Monday, January 23, 2006

The dream of free-energy is still alive!

Get out your teleporting suit Rachna!
 

Science News Online

Thermonuclear Squeeze: Altered method extends bubble-fusion claim

Peter Weiss

A technique that some scientists claim generates thermonuclear fusion in a benchtop apparatus works even without its controversial neutron trigger. So say the researchers who, since 2002, have reported that nuclear-fusion reactions can occur in a vat of chilled solvent agitated by ultrasound (SN: 3/6/04, p. 149: Available to subscribers at http://www.sciencenews.org/articles/20040306/fob5.asp). If this method of sparking fusion proves to be valid—a big if, critics insist—it could lead to a remarkably simple, cheap, inexhaustible power source.

Fusion reactions take place in the vat because clusters of bubbles form and then violently collapse, explains nuclear engineer and team leader Rusi P. Taleyarkhan of Purdue University in West Lafayette, Ind. A neutron or another energetic particle triggers a bubble to form in a low-pressure trough of the ultrasound waves, he says. Then, high pressure from the wave crushes the orb to an enormous density and temperature that fuse some atomic nuclei of the bubble's gas.

Taleyarkhan and his colleagues have measured neutron emissions as a sign of fusion reactions. Because the group had used neutron pulses to trigger the process, other researchers have been skeptical of its neutron readings.

In an upcoming Physical Review Letters, Taleyarkhan's team presents evidence of fusion in bubbles initiated by a uranium-based trigger that emits alpha particles instead of neutrons. "We got away from the idea of using neutrons to produce neutrons," Taleyarkhan notes.

Nonetheless, the findings still face intense skepticism. Criticisms range from doubts about experimental procedures to quarrels with interpretations of the data. "I simply do not find the results significant and/or believable," comments physicist Dan Shapira of Oak Ridge (Tenn.) National Laboratory.

Critics note that Taleyarkhan's team admits in its report that its experimental outcomes vary greatly, many of them producing no evidence of fusion. Yet to D. Felipe Gaitan of Impulse Devices in Grass Valley, Calif., the uneven outcomes are encouraging. They "could explain our inability, and that of other researchers so far, to replicate [Taleyarkhan's] results consistently," says Gaitan. Impulse Devices plans to commercialize bubble fusion.

Lawrence A. Crum of the University of Washington in Seattle says that the new work "increases the credibility" of bubble fusion. But "unless it's reproduced in someone else's lab, I'm not going to believe it," he adds.

Taleyarkhan claims that his team's findings were independently verified last year by other Purdue researchers, whom he guided. Other physicists are unconvinced.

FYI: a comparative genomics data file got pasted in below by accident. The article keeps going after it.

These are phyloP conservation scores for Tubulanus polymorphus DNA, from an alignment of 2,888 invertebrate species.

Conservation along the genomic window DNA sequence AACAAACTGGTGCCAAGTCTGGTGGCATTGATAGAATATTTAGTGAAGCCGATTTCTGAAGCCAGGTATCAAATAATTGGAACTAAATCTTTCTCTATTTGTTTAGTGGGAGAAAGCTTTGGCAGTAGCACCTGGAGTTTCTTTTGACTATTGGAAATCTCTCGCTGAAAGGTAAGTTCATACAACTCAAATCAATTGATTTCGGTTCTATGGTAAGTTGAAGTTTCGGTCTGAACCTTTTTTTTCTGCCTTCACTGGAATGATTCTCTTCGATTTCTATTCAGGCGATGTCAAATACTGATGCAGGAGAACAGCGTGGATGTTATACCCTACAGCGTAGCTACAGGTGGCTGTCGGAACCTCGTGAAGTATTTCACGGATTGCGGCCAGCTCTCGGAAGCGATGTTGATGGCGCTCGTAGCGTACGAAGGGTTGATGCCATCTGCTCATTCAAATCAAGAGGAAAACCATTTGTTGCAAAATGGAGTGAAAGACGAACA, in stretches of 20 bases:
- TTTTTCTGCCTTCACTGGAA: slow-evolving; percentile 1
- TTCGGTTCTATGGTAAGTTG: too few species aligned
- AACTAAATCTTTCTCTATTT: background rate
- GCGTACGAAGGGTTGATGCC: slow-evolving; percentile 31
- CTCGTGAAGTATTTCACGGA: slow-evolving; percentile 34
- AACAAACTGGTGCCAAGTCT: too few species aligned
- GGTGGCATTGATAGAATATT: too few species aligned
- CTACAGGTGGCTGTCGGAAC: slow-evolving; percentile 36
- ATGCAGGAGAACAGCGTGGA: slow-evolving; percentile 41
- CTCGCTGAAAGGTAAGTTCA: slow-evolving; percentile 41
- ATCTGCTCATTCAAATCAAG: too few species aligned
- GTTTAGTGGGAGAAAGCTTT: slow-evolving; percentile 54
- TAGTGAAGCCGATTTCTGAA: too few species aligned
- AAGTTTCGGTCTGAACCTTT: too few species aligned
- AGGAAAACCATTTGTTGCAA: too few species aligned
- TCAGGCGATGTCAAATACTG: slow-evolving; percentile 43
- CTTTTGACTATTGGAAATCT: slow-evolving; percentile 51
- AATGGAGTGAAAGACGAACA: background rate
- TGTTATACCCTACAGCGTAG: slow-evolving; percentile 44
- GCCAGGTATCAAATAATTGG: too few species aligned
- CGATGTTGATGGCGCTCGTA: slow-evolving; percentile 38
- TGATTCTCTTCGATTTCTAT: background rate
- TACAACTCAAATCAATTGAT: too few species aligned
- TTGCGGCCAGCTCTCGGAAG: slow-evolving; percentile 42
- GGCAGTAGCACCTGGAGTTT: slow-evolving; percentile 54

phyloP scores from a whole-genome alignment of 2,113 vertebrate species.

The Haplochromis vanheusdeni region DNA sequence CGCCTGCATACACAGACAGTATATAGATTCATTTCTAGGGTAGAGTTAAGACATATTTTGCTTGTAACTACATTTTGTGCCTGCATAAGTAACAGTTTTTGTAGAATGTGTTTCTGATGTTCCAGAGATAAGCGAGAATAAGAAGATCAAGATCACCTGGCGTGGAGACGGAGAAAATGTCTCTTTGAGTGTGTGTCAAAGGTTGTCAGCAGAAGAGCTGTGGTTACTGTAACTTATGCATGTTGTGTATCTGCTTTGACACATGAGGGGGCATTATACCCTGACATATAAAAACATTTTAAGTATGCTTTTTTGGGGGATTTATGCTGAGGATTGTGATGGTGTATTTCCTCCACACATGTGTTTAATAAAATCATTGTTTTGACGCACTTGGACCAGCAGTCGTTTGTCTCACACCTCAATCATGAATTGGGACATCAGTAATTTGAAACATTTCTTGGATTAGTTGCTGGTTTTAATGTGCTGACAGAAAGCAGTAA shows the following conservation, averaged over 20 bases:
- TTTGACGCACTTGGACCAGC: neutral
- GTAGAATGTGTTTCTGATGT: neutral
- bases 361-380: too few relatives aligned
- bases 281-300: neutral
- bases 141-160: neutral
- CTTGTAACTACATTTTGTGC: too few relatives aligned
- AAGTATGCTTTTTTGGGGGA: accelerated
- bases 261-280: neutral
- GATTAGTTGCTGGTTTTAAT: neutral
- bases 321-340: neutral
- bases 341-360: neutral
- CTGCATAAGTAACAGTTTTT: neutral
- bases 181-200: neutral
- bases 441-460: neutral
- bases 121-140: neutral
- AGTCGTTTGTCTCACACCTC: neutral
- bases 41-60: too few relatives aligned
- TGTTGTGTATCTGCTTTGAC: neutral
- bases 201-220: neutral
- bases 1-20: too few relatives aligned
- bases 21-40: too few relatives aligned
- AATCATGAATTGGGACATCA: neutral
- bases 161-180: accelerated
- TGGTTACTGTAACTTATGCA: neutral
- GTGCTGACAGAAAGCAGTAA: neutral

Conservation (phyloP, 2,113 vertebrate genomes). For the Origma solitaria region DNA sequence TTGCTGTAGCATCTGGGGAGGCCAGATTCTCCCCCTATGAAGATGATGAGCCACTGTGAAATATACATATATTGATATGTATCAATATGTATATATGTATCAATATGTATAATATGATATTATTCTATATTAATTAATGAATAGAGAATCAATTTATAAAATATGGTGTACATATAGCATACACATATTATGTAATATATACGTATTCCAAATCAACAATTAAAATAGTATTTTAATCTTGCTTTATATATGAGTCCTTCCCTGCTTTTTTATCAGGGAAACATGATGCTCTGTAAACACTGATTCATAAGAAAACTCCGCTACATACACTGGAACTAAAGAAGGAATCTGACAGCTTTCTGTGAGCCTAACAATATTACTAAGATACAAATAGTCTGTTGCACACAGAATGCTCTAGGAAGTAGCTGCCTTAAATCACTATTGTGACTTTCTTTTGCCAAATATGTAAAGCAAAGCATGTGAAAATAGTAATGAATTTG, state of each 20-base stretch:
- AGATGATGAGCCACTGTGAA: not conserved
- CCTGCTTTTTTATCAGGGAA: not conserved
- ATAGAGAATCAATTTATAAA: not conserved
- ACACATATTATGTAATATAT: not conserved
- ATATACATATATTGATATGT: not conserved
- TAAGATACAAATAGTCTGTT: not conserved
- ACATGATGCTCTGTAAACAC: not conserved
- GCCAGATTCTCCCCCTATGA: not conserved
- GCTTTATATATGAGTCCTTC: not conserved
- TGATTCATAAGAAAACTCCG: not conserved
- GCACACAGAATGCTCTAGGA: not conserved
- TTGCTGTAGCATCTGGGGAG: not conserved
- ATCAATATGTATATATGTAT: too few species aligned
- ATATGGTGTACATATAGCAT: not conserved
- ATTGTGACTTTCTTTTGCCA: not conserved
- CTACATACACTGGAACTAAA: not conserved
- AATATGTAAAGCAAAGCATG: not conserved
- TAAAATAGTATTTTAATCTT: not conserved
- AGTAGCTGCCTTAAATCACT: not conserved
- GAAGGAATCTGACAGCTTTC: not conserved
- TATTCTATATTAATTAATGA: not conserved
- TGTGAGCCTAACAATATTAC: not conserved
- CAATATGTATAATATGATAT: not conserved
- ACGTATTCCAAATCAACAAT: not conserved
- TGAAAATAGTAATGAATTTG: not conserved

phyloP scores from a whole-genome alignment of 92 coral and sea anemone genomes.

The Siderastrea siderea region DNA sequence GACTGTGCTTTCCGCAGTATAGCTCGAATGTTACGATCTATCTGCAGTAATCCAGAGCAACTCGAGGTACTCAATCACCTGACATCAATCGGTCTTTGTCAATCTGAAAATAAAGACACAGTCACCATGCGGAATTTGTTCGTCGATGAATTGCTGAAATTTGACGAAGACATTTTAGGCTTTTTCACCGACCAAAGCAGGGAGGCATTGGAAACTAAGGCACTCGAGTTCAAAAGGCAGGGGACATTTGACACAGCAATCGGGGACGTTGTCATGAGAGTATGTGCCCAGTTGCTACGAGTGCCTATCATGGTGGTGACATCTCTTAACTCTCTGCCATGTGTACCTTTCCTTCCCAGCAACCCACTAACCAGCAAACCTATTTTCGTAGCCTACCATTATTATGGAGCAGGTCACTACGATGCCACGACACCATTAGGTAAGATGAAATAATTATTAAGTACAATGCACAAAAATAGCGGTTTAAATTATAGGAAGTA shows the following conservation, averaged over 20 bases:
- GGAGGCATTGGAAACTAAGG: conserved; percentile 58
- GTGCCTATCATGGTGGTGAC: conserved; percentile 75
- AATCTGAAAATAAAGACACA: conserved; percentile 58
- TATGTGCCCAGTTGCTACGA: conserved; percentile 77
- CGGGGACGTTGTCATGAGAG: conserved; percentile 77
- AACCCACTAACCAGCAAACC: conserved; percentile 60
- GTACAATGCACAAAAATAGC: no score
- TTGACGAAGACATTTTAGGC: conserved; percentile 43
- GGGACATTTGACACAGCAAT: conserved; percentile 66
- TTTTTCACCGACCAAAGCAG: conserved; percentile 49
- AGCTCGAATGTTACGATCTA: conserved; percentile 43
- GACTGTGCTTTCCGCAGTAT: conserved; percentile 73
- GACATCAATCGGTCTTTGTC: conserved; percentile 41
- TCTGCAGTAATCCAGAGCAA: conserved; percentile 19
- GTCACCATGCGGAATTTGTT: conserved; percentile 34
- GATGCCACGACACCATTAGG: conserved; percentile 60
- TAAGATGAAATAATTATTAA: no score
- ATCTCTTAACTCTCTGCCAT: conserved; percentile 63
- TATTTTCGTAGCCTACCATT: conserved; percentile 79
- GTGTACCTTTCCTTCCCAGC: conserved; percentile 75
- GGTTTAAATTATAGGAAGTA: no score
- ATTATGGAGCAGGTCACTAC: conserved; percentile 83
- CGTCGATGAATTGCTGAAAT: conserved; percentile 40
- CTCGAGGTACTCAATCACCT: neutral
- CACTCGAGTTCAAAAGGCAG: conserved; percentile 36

A welcome consequence of the latest results, Crum adds, is that other researchers should find the uranium-based triggering method easier to reproduce than the neutron one. So, he says, the new work "is an important step toward determining if the results of Rusi's experiments are true."


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References:

Shapiro, D., and M. Saltmarsh. 2002. Nuclear fusion in collapsing bubbles—is it there? An attempt to repeat the observation of nuclear emissions from sonoluminescence. Physical Review Letters 89(Sept. 2):104302. Abstract available at http://link.aps.org/abstract/PRL/v89/e104302.

Taleyarkhan, R.P., et al. In press. Nuclear emissions during self-nucleated acoustic cavitation. Physical Review Letters.

Taleyarkhan, R.P., et al. 2004. Additional evidence of nuclear emissions during acoustic cavitation. Physical Review E 69():036109. Abstract available at http://dx.doi.org/10.1103/PhysRevE.69.036109.

Taleyarkhan, R.P., et al. 2002. Evidence for nuclear emissions during acoustic cavitation. Science 295(March 8):1868-1873. Available at http://www.sciencemag.org/cgi/content/full/295/5561/1868.

Xu, Y., and A. Butt. 2005. Confirmatory experiments for nuclear emissions during acoustic cavitation. Nuclear Engineering and Design 235:1317-1324.

Further Readings:

Weiss, P. 2005. Brutal bubbles: Collapsing orbs rip apart atoms. Science News 167(March 5):147. Available at http://www.sciencenews.org/articles/20050305/fob1.asp.

______. 2004. Bubble fusion: Once-maligned claim rebounds. Science News 165(March 6):149. Available to subscribers at http://www.sciencenews.org/articles/20040306/fob5.asp.

______. 2002. Violent chemistry saps sonobubble energy. Science News 162(Aug. 24):125. Available to subscribers at http://www.sciencenews.org/articles/20020824/note15.asp.

______. 2002. Star in a jar? Hints of nuclear fusion found—maybe. Science News 161(March 9):147. Available at http://www.sciencenews.org/articles/20020309/fob1.asp.

Sources:

Lawrence A. Crum
Center for Industrial and Medical Ultrasound
Applied Physics Laboratory
University of Washington
1013 NE 40th Street
Seattle, WA 98105

D. Felipe Gaitlin
Impulse Devices, Inc.
Grass Valley Corporate & Research Office
13366 Grass Valley Avenue, Unit H
Grass Valley, CA 95945

Dan Shapira
Oak Ridge National Laboratory
P.O. Box 2008
Mailstop Code 6368
Oak Ridge, TN 37831-6368

Rusi P. Taleyarkhan
School of Nuclear Engineering
400 Central Drive
Purdue University
W. Lafayette, IN 47907-2017



http://www.sciencenews.org/articles/20060121/fob7.asp

From Science NewsVol. 169, No. 3, Jan. 21, 2006, p. 38.

Copyright (c) 2006 Science Service. All rights reserved.

4 comments:

Rachna Chaudhari said...

Ahhhh! Nobody believes them. Nobody believed our teleportation theories either. We will see who has the last laugh. Ha!

Jo said...

:) LOL!

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Jo said...

when is this promised new post going to be published friend?